In the backdrop of yoga guru Ramdev's 'honeymoon' remark against Rahul Gandhi, the Election Commission has come out with fresh guidelines barring people from making "malicious" statements about the private life of individuals and said those violating the directive would not be allowed to hold programmes during polls. The EC also cautioned people against invoking religion as it may create disharmony.
The chief electoral officers of states have been directed that those who violate the latest guidelines "should not be allowed" to hold programmes during the period of elections.
It also said in case of violations, appropriate remedial and penal action should be initiated immediately. "They (people) should not indulge in any activities or make any statements that would amount to attack on personal life of any person or statements that may be malicious or offending decency and morality," the EC said without naming Ramdev.
The poll panel said it has received complaints from various quarters that some social, cultural or religious organisations, associations and formations were making appeals to electors "amounting to election campaign" in favour of or against certain political parties or candidates by holding congregations, yoga camps, conclaves, meetings and processions. "These complaints also point out that some of these organisations/associations, in their campaign, are also invoking religion and are playing on the religious sentiments of electors to whom such appeals are addressed," the EC said.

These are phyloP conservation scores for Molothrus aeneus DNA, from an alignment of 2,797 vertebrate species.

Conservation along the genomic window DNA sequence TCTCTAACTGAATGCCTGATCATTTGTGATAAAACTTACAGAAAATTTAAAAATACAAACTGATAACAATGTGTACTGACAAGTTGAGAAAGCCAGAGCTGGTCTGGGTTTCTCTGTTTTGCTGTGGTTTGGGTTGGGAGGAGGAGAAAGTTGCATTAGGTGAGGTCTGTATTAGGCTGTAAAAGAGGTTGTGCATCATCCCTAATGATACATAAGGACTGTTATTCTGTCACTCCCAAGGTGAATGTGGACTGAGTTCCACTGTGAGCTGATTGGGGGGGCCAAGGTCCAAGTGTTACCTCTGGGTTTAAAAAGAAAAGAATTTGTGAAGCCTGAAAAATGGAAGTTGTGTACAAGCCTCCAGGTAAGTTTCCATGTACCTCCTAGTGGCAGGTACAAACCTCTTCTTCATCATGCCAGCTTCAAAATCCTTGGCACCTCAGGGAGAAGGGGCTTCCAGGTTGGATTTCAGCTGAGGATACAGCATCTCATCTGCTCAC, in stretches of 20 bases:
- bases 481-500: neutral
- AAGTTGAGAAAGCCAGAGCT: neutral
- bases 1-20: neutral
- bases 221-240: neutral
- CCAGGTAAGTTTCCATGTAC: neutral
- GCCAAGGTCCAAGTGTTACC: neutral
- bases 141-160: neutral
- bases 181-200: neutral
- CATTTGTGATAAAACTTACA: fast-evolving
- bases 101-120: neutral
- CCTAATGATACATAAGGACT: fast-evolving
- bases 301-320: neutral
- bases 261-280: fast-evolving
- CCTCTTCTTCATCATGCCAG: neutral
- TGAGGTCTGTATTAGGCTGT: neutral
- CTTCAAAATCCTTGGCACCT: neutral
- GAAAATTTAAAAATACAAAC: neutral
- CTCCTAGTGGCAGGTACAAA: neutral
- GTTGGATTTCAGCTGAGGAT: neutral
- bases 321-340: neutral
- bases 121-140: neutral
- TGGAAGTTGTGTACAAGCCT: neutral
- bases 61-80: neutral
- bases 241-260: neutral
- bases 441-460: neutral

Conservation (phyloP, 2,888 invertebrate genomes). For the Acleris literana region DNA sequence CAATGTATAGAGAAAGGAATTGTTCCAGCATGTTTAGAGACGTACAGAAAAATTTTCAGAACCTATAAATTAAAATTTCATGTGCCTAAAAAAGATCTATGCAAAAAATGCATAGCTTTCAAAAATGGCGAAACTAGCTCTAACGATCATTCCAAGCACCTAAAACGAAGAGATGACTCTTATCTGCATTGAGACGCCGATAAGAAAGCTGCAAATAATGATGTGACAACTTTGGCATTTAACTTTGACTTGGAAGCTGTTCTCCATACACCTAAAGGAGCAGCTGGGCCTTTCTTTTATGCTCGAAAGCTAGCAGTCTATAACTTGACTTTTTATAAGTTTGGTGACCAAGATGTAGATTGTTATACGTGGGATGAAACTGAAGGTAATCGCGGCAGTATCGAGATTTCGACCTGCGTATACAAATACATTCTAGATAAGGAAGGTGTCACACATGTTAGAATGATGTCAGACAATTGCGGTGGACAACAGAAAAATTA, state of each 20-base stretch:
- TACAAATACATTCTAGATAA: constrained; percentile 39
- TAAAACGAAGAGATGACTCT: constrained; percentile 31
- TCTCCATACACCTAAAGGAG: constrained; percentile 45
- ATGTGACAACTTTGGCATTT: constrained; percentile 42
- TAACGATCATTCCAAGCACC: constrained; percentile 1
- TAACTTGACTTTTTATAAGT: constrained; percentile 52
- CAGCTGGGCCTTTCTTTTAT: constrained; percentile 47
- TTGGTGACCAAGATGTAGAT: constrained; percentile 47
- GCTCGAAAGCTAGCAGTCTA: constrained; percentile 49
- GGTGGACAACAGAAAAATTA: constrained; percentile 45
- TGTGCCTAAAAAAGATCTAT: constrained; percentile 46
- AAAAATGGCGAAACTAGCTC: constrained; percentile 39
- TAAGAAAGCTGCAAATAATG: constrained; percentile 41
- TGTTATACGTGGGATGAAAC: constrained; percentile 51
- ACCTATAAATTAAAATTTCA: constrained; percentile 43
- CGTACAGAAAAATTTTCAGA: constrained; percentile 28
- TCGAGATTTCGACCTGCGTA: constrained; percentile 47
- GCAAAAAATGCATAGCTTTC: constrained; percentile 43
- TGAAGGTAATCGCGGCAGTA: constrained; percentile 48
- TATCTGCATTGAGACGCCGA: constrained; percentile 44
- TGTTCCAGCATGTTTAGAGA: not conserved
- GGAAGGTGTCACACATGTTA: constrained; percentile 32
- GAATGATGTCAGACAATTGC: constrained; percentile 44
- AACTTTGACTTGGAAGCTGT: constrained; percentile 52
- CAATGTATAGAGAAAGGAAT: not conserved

Two separate FIRs were filed against Ramdev yesterday, including one by Uttar Pradesh police, for his controversial remarks made in Lucknow on Friday that Rahul Gandhi visited the homes of Dalits for "honeymoon and picnic". The EC directive referred to complaints being received that certain organisations were using their programmes for electioneering.
The panel said organisers of such programmes "should not invoke, in any manner, religion or religious grounds or indulge in any activities that are likely to create disharmony among different classes or groups of people, in their campaign".